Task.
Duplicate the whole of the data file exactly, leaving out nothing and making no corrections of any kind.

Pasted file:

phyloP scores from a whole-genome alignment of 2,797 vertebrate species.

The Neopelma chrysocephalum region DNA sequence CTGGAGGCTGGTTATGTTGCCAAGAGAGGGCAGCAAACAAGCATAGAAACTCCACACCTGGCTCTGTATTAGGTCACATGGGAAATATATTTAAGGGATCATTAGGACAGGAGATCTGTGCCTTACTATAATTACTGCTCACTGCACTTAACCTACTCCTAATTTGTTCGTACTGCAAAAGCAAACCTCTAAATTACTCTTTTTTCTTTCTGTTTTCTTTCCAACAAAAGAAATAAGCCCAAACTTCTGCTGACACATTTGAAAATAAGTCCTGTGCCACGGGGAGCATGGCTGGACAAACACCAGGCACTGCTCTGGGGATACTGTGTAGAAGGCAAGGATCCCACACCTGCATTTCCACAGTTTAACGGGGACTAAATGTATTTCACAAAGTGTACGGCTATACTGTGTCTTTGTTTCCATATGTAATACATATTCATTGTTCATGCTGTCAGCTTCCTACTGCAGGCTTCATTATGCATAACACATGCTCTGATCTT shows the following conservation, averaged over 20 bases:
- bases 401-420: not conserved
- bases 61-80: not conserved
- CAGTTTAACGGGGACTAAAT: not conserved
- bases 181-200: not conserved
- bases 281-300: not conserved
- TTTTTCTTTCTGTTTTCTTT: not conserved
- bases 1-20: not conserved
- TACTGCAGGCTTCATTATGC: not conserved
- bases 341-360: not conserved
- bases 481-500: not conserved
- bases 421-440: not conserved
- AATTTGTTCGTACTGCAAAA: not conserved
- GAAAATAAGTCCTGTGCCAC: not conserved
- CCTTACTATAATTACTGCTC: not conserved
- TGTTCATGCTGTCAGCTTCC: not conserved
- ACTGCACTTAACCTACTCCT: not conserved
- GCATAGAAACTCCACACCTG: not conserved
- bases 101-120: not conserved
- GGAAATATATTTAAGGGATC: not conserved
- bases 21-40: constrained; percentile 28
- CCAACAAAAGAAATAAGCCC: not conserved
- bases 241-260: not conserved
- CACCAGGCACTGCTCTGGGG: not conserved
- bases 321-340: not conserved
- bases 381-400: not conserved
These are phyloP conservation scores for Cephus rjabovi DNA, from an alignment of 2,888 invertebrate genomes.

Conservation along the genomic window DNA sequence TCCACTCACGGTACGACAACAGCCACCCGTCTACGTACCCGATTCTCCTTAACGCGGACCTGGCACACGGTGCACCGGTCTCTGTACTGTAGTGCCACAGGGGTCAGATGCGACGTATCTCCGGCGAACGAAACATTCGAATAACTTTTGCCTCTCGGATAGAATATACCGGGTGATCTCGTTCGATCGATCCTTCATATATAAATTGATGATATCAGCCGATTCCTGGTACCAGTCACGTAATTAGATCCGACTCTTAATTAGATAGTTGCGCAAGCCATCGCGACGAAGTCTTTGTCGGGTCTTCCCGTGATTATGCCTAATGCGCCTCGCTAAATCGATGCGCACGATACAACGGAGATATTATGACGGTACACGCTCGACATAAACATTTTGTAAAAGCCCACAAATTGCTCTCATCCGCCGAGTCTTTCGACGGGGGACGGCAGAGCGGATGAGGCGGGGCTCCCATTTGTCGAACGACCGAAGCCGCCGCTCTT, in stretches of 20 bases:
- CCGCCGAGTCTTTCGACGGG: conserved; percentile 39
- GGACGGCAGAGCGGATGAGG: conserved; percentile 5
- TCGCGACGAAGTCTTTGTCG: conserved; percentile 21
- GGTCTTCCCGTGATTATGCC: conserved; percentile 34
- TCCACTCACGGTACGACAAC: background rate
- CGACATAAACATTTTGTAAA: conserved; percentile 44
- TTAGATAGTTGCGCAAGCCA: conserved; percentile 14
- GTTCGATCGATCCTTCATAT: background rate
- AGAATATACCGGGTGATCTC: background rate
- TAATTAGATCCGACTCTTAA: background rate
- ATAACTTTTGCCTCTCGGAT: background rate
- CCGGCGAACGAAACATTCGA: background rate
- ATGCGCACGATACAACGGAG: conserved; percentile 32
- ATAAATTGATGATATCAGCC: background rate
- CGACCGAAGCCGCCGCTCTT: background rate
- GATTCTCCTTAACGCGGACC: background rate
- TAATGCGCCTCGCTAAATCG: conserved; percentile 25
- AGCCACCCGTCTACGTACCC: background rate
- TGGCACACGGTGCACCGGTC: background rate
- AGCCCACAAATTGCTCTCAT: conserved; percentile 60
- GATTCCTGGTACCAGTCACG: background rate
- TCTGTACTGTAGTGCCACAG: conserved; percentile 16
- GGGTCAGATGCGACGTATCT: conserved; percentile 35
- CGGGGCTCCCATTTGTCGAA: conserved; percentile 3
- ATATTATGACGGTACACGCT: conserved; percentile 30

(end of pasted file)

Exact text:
phyloP scores from a whole-genome alignment of 2,797 vertebrate species.

The Neopelma chrysocephalum region DNA sequence CTGGAGGCTGGTTATGTTGCCAAGAGAGGGCAGCAAACAAGCATAGAAACTCCACACCTGGCTCTGTATTAGGTCACATGGGAAATATATTTAAGGGATCATTAGGACAGGAGATCTGTGCCTTACTATAATTACTGCTCACTGCACTTAACCTACTCCTAATTTGTTCGTACTGCAAAAGCAAACCTCTAAATTACTCTTTTTTCTTTCTGTTTTCTTTCCAACAAAAGAAATAAGCCCAAACTTCTGCTGACACATTTGAAAATAAGTCCTGTGCCACGGGGAGCATGGCTGGACAAACACCAGGCACTGCTCTGGGGATACTGTGTAGAAGGCAAGGATCCCACACCTGCATTTCCACAGTTTAACGGGGACTAAATGTATTTCACAAAGTGTACGGCTATACTGTGTCTTTGTTTCCATATGTAATACATATTCATTGTTCATGCTGTCAGCTTCCTACTGCAGGCTTCATTATGCATAACACATGCTCTGATCTT shows the following conservation, averaged over 20 bases:
- bases 401-420: not conserved
- bases 61-80: not conserved
- CAGTTTAACGGGGACTAAAT: not conserved
- bases 181-200: not conserved
- bases 281-300: not conserved
- TTTTTCTTTCTGTTTTCTTT: not conserved
- bases 1-20: not conserved
- TACTGCAGGCTTCATTATGC: not conserved
- bases 341-360: not conserved
- bases 481-500: not conserved
- bases 421-440: not conserved
- AATTTGTTCGTACTGCAAAA: not conserved
- GAAAATAAGTCCTGTGCCAC: not conserved
- CCTTACTATAATTACTGCTC: not conserved
- TGTTCATGCTGTCAGCTTCC: not conserved
- ACTGCACTTAACCTACTCCT: not conserved
- GCATAGAAACTCCACACCTG: not conserved
- bases 101-120: not conserved
- GGAAATATATTTAAGGGATC: not conserved
- bases 21-40: constrained; percentile 28
- CCAACAAAAGAAATAAGCCC: not conserved
- bases 241-260: not conserved
- CACCAGGCACTGCTCTGGGG: not conserved
- bases 321-340: not conserved
- bases 381-400: not conserved
These are phyloP conservation scores for Cephus rjabovi DNA, from an alignment of 2,888 invertebrate genomes.

Conservation along the genomic window DNA sequence TCCACTCACGGTACGACAACAGCCACCCGTCTACGTACCCGATTCTCCTTAACGCGGACCTGGCACACGGTGCACCGGTCTCTGTACTGTAGTGCCACAGGGGTCAGATGCGACGTATCTCCGGCGAACGAAACATTCGAATAACTTTTGCCTCTCGGATAGAATATACCGGGTGATCTCGTTCGATCGATCCTTCATATATAAATTGATGATATCAGCCGATTCCTGGTACCAGTCACGTAATTAGATCCGACTCTTAATTAGATAGTTGCGCAAGCCATCGCGACGAAGTCTTTGTCGGGTCTTCCCGTGATTATGCCTAATGCGCCTCGCTAAATCGATGCGCACGATACAACGGAGATATTATGACGGTACACGCTCGACATAAACATTTTGTAAAAGCCCACAAATTGCTCTCATCCGCCGAGTCTTTCGACGGGGGACGGCAGAGCGGATGAGGCGGGGCTCCCATTTGTCGAACGACCGAAGCCGCCGCTCTT, in stretches of 20 bases:
- CCGCCGAGTCTTTCGACGGG: conserved; percentile 39
- GGACGGCAGAGCGGATGAGG: conserved; percentile 5
- TCGCGACGAAGTCTTTGTCG: conserved; percentile 21
- GGTCTTCCCGTGATTATGCC: conserved; percentile 34
- TCCACTCACGGTACGACAAC: background rate
- CGACATAAACATTTTGTAAA: conserved; percentile 44
- TTAGATAGTTGCGCAAGCCA: conserved; percentile 14
- GTTCGATCGATCCTTCATAT: background rate
- AGAATATACCGGGTGATCTC: background rate
- TAATTAGATCCGACTCTTAA: background rate
- ATAACTTTTGCCTCTCGGAT: background rate
- CCGGCGAACGAAACATTCGA: background rate
- ATGCGCACGATACAACGGAG: conserved; percentile 32
- ATAAATTGATGATATCAGCC: background rate
- CGACCGAAGCCGCCGCTCTT: background rate
- GATTCTCCTTAACGCGGACC: background rate
- TAATGCGCCTCGCTAAATCG: conserved; percentile 25
- AGCCACCCGTCTACGTACCC: background rate
- TGGCACACGGTGCACCGGTC: background rate
- AGCCCACAAATTGCTCTCAT: conserved; percentile 60
- GATTCCTGGTACCAGTCACG: background rate
- TCTGTACTGTAGTGCCACAG: conserved; percentile 16
- GGGTCAGATGCGACGTATCT: conserved; percentile 35
- CGGGGCTCCCATTTGTCGAA: conserved; percentile 3
- ATATTATGACGGTACACGCT: conserved; percentile 30